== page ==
And then there’s Home Basic, which is, In my opinion, the oddest edition of them all. Windows Vista Home Basic was the entry-level edition in the lineup for customers in the U.S. and other major markets. In fact, it’s been a very popular choice among small business buyers, who don’t need the fancy graphics or network features of higher-priced editions. Sorry, folks: Windows 7 Home Basic is available only in so-called emerging markets, at prices that make sense in those markets but would be insanely low if converted to US dollars, yen, or euros. Assuming it follows the Vista Starter edition rules, it will not be available in the U.S. and Canada, the European Union, Australia, New Zealand, and “other high income markets as defined by the World Bank.”
The user interface takes some explaining. With a name like Windows 7 Home Basic, you would expect it to use the Windows Basic interface, just like Starter edition. Right? Wrong. It uses the Windows 7 Standard interface, which is not available in any other edition. This UI offers a subset of Aero features: it lacks glass effects, for example, and doesn’t offer Aero Peek, but it does provide live taskbar previews. It is distinctly more feature-rich than Starter edition, offering Windows Mobility Center and some personalization features, like the option to change the desktop background. It does permit Fast User Switching, but it specifically lacks many of the signature features of Windows 7 Home Premium, such as support for multitouch and Tablet PC hardware.
Windows 7 Home Basic also lacks the MPEG-2 decoder required to play DVDs in Windows Media Player (you’ll need to supply that component separately) and does not offer Windows Media Center.
If you’re ready to buy a new PC in Mexico, India, Brazil, or the People’s Republic of China later this year—or, for that matter, in Namibia, Madagascar, Kyrgyz, Burkina Faso, the Democratic Republic of Timor-Leste, or any of the dozens of other smaller countries where Microsoft will authorize it for sale—Home Basic will probably be your most economical Windows 7 option. Just be sure to set your expectations accordingly.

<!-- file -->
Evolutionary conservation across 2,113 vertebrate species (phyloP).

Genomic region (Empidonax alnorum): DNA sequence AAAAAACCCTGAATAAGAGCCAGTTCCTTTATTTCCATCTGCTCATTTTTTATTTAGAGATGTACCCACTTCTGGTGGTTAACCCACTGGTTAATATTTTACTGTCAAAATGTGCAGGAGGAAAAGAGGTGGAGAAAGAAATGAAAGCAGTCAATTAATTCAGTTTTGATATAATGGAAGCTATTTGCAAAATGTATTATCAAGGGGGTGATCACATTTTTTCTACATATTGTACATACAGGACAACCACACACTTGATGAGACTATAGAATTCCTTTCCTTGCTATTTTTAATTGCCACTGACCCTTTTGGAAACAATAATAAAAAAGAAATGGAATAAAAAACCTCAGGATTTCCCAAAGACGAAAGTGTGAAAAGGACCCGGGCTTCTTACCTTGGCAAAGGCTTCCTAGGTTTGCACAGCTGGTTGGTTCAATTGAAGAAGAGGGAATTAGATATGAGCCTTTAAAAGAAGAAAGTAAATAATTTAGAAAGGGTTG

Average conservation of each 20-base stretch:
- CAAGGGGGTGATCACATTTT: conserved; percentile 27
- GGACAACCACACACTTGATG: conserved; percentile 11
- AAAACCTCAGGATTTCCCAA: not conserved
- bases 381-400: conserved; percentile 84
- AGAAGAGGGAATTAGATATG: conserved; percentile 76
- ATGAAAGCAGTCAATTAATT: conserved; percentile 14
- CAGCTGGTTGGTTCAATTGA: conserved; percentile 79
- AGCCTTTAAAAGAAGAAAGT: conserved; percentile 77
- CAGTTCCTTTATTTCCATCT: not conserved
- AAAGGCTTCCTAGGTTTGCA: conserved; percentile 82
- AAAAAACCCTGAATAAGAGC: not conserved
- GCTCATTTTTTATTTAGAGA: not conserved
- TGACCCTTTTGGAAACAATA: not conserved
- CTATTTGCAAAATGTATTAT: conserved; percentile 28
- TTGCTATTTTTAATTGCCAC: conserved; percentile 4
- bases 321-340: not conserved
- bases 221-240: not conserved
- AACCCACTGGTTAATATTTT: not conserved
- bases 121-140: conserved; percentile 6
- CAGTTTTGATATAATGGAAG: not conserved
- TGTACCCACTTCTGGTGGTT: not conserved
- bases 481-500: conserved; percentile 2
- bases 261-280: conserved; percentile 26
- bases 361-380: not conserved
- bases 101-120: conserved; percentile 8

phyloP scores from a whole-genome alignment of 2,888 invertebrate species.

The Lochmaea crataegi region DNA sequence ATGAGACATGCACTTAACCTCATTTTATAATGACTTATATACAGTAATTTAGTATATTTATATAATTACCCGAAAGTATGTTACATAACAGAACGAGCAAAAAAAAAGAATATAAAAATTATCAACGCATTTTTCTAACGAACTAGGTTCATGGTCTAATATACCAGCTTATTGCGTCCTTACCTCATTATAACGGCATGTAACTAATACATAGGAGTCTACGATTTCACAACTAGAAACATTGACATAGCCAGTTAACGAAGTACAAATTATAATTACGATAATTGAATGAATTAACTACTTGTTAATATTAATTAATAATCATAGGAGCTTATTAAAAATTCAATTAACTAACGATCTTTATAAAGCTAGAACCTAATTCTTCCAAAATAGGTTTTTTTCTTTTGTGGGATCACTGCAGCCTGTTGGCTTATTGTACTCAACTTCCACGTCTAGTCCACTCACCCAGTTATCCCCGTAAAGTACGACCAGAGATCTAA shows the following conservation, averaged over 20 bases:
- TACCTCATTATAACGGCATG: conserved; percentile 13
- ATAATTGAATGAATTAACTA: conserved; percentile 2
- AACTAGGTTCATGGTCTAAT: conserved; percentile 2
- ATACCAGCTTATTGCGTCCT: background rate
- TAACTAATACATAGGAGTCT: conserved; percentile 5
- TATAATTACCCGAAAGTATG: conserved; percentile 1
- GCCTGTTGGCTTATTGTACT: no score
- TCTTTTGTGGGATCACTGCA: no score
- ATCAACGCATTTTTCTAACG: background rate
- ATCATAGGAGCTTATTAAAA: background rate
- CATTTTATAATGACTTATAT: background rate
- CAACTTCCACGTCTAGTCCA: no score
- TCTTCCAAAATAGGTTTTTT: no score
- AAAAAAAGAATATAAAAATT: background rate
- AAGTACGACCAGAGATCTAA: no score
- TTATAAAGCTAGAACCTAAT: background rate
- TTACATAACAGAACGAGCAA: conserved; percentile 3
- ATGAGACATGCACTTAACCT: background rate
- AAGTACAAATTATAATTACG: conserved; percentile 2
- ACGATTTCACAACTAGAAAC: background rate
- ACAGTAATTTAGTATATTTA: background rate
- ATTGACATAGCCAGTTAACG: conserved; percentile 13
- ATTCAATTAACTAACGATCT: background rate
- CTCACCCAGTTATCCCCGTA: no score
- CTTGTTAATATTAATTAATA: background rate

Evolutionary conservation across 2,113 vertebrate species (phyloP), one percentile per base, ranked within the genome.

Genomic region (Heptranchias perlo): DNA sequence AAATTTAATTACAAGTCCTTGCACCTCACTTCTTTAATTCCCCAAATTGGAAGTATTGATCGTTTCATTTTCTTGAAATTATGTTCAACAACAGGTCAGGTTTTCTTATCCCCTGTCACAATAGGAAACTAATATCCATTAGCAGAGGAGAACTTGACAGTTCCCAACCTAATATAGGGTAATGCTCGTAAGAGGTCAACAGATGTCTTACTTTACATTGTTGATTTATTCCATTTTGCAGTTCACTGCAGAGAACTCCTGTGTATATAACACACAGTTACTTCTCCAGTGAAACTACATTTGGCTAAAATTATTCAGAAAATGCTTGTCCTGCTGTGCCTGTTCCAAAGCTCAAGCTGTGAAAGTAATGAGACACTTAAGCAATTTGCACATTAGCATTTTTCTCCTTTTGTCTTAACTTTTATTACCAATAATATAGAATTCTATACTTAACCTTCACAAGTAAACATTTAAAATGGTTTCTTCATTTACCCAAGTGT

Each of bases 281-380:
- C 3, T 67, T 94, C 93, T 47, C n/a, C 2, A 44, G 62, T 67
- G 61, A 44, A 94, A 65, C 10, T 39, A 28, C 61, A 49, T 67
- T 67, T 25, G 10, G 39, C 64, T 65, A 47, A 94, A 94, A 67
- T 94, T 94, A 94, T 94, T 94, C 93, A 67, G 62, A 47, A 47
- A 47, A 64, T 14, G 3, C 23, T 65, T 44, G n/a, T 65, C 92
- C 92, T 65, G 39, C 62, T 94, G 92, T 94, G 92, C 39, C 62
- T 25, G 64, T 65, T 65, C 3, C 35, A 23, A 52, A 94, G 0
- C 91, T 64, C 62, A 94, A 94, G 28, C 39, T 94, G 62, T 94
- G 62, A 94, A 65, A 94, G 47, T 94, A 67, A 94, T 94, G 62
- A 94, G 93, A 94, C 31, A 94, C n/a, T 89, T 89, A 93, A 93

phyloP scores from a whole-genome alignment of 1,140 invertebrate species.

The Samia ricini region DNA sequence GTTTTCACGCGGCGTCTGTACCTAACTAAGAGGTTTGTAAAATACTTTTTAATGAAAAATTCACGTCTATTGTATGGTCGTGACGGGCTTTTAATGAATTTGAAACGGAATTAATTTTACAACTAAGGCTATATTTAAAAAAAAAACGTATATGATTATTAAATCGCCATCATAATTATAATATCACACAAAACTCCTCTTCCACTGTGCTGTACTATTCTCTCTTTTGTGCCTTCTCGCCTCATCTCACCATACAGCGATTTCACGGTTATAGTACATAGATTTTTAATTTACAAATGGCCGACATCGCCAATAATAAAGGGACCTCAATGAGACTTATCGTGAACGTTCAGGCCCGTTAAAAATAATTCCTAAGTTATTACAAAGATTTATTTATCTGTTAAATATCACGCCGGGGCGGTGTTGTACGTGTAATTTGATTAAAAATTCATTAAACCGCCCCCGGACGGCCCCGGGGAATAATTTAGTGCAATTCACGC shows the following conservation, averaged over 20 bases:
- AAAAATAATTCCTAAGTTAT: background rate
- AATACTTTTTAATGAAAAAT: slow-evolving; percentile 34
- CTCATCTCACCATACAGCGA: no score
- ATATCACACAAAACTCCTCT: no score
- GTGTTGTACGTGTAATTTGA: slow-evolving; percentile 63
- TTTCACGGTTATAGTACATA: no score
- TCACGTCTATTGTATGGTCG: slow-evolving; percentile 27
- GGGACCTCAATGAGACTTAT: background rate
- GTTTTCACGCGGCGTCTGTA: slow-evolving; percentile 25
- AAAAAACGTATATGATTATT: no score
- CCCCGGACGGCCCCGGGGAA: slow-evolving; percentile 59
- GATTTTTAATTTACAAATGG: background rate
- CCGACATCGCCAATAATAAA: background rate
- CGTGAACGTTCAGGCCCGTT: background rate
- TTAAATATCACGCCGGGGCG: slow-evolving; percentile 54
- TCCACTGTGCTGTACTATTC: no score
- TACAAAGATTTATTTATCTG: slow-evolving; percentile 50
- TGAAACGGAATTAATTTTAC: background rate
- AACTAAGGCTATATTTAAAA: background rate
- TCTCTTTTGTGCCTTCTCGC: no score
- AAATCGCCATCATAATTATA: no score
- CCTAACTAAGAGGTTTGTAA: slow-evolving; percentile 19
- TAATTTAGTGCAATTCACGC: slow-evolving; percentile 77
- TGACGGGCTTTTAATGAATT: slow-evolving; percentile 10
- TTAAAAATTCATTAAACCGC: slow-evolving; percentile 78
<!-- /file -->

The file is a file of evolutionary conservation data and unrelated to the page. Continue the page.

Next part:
Windows 7 Home PremiumIf you walk into your local Best Buy (or PC World, for my readers in the U.K.) or visit an online vendor like Dell or HP, chances are you’ll find Windows 7 Home Premium as the default choice on virtually every new desktop and notebook PC. Now that Home Basic is no longer an option and Starter edition is restricted to tiny portable PCs, this is the new entry-level Windows . It will undoubtedly be installed on 70% or more of all PCs sold via retail outlets.
So, what’s in it?
Shell/kernel: Home Premium allows you to switch to a second user account without logging off from the first one (a feature called Fast User Switching). That feature is unavailable in Starter edition. It also allows you to connect to multiple monitors and includes Windows Mobility Center, a central location for managing power, display, network, and other settings on a notebook PC.
User interface: You get the full Aero interface, including themes, glass borders, taskbar previews, Aero Peek, Flip 3D, Aero Shake, and desktop slide shows. Personalization features include a Control Panel for changing desktop backgrounds, window colors, and sound schemes; this same interface allows you to save these settings as a theme (for reuse on the same PC) or a theme pack (which can be shared with other computers).
Hardware support: Windows 7 Home Premium can address up to 16 GB of RAM (that requires a 64-bit edition, naturally). By comparison, a 64-bit edition of Windows 7 Home Basic is limited to 8 GB of RAM, and the 32-bit Starter edition is limited to 3.5 GB or less, depending on how much RAM is reserved by hardware. If you’re planning to purchase a PC with a multitouch screen, this is the minimum Widows 7 edition you[‘ll need; it has full support for multitouch and Tablet PC features.
Included applications: It’s unlikely that anyone is going to choose this edition because of its extra applets. But if you must know, the utilities that you get here that aren’t in lesser editions include the Snipping Tool (a nifty little screen-grab utility that debuted in Vista), Sticky Notes, and some premium games (Chess Titans, Hearts, Internet Backgammon, Internet Checkers, Internet Spades, and Mahjong Titans.